#include <sys/scsi/scsi.h>int scsi_reset(struct scsi_address *ap, int level);
Solaris DDI specific (Solaris DDI).
scsi_reset() asks the host adapter driver to reset the SCSI bus or a SCSI target as specified by level. If level equals RESET_ALL, the SCSI bus is reset. If it equals RESET_TARGET, ap is used to determine the target to be reset. If it equals RESET_LUN, ap is used to determine the logical unit to be reset.
When given the RESET_LUN level, scsi_reset() can return failure if the LOGICAL UNIT RESET message is not supported by the target device, or if the underlying HBA driver does not implement the ability to issue a LOGICAL UNIT RESET message.
Note that, at the point when scsi_reset() resets the logical unit (case RESET_LUN), or the target (case RESET_TARGET), or the bus (case RESET_ALL), there might be one or more command packets outstanding. That is, packets have been passed to scsi_transport(), and queued or possibly transported, but the commands have not been completed and the target completion routine has not been called for those packets.
The successful call to scsi_reset() has the side effect that any such commands currently outstanding are aborted, at which point the packets are marked with pkt_reason set to CMD_RESET, and the appropriate bit -- either STAT_BUS_RESET or STAT_DEV_RESET -- is set in pkt_statistics. Once thus appropriately marked, the aborted command packets are passed to the target driver command completion routine.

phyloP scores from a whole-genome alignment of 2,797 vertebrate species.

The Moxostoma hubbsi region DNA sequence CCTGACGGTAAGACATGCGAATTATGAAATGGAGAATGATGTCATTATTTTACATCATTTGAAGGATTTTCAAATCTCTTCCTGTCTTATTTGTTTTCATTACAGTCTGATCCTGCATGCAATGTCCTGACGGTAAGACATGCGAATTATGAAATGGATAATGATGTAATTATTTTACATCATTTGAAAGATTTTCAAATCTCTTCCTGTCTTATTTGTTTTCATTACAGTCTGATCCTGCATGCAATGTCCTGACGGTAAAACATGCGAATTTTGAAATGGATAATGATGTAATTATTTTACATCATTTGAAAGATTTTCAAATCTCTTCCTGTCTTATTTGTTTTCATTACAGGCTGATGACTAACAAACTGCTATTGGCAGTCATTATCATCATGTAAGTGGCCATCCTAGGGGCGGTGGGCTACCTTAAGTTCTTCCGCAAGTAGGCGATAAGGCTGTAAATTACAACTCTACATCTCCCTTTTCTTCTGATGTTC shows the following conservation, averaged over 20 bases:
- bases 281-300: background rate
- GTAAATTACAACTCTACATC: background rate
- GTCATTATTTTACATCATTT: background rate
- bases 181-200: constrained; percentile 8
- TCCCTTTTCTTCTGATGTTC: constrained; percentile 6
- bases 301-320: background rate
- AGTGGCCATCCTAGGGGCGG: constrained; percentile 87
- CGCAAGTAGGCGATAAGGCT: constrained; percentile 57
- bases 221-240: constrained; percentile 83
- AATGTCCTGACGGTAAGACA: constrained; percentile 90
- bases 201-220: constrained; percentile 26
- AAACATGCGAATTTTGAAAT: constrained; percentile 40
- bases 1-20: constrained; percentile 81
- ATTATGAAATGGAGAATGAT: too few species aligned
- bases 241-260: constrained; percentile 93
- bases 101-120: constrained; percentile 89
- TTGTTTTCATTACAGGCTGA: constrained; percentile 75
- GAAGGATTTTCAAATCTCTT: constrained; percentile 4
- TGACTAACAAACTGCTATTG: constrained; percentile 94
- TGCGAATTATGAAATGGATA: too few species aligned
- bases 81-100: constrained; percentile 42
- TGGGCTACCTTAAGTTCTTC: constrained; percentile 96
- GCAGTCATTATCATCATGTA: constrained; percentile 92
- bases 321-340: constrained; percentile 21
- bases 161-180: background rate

Also note that, at the moment that a thread executing scsi_reset() actually resets the target or the bus, it is possible that a second thread may have already called scsi_transport(), but not yet queued or transported its command. In this case the HBA will not yet have received the second thread's packet and this packet will not be aborted.
scsi_reset() can be called from user or interrupt context.